By Day Four, even though a who’s who of pros (e.g., KVD, Skeet Reese, Kelly Jordon, Gerald Swindle) still mathematically had a shot to win, the possibility that Lane would be overtaken seemed unlikely. Chris Lane had missed the cut, finishing 59th, but he stayed in Tennessee to root on his brother. As the final twelve queued up to weigh in I cornered Chris backstage and asked him questions similar to those I asked Bobby three years later. What will this mean to your brother’s career? What will it mean to your family? Does he have to buy dinner tonight?
Chris tried to be a good interview subject but he was too nervous to stay focused on my questions. “What do you think that guy has?” he’d ask. Or perhaps “What was so-and-so’s weight?” Finally, he had to excuse himself to give the proceedings his undivided attention. When Bobby was announced as the winner, Chris pumped his fist with excitement.
I haven’t spent that much time around the Lane brothers, so I don’t know if they’re always in each other’s corner. I’m sure that over nearly 40 years of brotherhood, they’ve had some battles, probably kicked the crap out of each other a few times. But when it comes down to brass tacks, my limited experience tells me that there’s nothing they wouldn’t do to see the other succeed. That’s probably pretty rare on tour in general – from what I can tell few “partnerships” seem to last, and jealousy and suspicion eventually override any good will among anglers who were once super-tight. I’d argue that it’s also pretty rare among brothers.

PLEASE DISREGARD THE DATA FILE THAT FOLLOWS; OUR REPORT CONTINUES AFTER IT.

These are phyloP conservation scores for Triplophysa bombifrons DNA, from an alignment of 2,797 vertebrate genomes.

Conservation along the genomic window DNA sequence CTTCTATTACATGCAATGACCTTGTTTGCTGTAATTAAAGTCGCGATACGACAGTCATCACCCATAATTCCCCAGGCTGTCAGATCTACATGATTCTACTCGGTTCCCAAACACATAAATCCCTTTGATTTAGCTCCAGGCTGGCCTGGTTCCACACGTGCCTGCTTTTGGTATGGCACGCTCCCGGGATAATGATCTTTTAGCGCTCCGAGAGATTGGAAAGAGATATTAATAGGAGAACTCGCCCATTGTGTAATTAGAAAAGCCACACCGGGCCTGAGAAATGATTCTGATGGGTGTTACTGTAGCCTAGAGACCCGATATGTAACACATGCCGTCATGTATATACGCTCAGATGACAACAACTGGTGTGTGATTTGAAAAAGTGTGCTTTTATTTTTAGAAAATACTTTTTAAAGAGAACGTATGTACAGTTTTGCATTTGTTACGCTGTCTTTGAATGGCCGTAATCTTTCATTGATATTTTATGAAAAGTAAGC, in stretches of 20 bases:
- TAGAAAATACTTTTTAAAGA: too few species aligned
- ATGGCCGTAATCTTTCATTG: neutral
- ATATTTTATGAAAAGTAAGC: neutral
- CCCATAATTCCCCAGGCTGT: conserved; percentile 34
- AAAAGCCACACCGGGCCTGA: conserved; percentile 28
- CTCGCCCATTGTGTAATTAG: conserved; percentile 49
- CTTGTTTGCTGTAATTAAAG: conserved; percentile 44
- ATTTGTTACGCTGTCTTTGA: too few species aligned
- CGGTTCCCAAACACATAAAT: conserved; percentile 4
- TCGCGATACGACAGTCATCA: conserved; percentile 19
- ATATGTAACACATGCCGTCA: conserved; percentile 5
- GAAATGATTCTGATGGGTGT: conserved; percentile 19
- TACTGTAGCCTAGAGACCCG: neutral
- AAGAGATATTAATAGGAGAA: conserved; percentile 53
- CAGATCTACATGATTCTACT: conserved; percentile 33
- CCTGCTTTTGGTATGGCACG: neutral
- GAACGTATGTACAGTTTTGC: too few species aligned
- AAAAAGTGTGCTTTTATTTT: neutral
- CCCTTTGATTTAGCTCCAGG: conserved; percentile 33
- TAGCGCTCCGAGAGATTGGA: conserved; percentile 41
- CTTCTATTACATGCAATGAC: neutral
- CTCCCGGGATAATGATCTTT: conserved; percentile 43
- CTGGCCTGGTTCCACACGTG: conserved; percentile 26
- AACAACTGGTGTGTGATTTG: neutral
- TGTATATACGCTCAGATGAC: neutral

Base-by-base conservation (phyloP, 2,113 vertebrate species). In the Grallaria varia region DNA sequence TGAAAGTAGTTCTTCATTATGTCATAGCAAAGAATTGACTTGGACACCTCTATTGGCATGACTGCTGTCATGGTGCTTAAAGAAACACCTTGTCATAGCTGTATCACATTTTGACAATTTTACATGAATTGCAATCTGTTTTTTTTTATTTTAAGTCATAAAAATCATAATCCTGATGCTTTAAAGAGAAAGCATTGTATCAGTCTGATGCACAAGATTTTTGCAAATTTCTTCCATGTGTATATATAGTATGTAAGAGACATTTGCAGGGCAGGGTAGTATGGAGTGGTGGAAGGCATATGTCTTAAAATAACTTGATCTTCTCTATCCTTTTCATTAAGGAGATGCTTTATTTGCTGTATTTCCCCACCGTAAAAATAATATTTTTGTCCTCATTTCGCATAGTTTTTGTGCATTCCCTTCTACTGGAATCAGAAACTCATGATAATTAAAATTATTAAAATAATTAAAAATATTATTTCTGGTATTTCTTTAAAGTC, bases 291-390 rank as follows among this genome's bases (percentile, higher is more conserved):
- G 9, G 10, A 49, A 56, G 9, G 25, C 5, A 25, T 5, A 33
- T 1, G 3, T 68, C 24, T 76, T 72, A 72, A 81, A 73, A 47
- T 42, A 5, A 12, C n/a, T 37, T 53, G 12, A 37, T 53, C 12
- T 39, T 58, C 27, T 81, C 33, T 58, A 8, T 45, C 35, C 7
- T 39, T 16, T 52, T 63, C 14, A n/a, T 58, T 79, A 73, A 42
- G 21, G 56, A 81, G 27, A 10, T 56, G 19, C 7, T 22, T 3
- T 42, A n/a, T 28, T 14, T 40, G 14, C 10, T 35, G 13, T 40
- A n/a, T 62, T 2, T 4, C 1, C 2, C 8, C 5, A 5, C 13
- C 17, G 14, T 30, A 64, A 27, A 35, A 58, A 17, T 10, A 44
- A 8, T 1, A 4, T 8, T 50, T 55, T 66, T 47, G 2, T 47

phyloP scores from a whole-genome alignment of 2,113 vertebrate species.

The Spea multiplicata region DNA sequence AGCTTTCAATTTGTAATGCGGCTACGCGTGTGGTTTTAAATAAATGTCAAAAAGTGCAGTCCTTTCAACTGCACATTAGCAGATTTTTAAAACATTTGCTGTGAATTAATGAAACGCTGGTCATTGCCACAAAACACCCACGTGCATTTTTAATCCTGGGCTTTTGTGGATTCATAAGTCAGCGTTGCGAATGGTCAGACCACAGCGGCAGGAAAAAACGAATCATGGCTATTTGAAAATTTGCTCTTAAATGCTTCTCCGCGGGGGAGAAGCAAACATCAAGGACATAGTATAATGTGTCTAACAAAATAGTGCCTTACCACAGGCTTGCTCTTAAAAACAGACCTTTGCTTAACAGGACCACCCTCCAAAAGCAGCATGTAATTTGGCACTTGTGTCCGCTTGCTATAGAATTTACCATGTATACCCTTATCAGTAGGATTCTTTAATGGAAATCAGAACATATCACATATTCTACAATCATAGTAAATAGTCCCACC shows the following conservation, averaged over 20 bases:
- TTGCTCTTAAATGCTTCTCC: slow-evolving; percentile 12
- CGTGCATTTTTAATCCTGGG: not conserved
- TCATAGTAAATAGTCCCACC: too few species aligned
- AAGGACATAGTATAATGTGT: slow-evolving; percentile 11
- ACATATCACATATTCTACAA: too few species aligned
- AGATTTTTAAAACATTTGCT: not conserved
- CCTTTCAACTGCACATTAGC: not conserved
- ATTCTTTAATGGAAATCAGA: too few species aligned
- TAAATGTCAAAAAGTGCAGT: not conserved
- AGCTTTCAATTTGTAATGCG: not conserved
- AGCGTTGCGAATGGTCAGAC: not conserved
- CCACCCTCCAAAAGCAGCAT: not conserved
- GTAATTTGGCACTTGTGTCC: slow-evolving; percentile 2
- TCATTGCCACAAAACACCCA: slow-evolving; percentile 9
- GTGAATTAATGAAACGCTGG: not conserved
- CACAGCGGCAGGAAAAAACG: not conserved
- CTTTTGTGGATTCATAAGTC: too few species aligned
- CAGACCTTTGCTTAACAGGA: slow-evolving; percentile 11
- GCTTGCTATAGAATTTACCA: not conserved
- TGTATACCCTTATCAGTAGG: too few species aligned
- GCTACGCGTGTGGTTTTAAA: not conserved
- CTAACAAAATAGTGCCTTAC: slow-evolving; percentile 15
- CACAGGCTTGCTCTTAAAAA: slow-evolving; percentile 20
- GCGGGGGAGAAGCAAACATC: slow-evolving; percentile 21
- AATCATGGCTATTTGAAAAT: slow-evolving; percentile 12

For better or for worse, my one brother doesn’t share my profession, the same interests or the same family structure. I’m happy for his successes in those arenas, but it’s easy to be supportive because we’re never in direct competition with each other. If each of us had the same goal to build a particular type of business or run a sub-three-hour marathon or get our kids into Harvard, and he were to achieve those goals sooner, I know I’d feel at least a tinge of jealousy. If you’re honest with yourself, unless you’re an absolute saint, you probably should admit that you would too. I’m sure at various points in their careers, both Bobby and Chris have felt at least slightly conflicted, knowing that the other has taken a step forward when he has not. Bobby was the first one to win an Elite event. Chris was the first one to win a major title. From what I can tell, though, the bottom line is that they’re each other’s biggest fans.
Congratulations to Chris on dealing with the glare of the spotlight as if he deserved to be there, which he did.
Congratulations to Bobby too. He handled the “second fiddle” role with grace and class.
One Classic, two winners.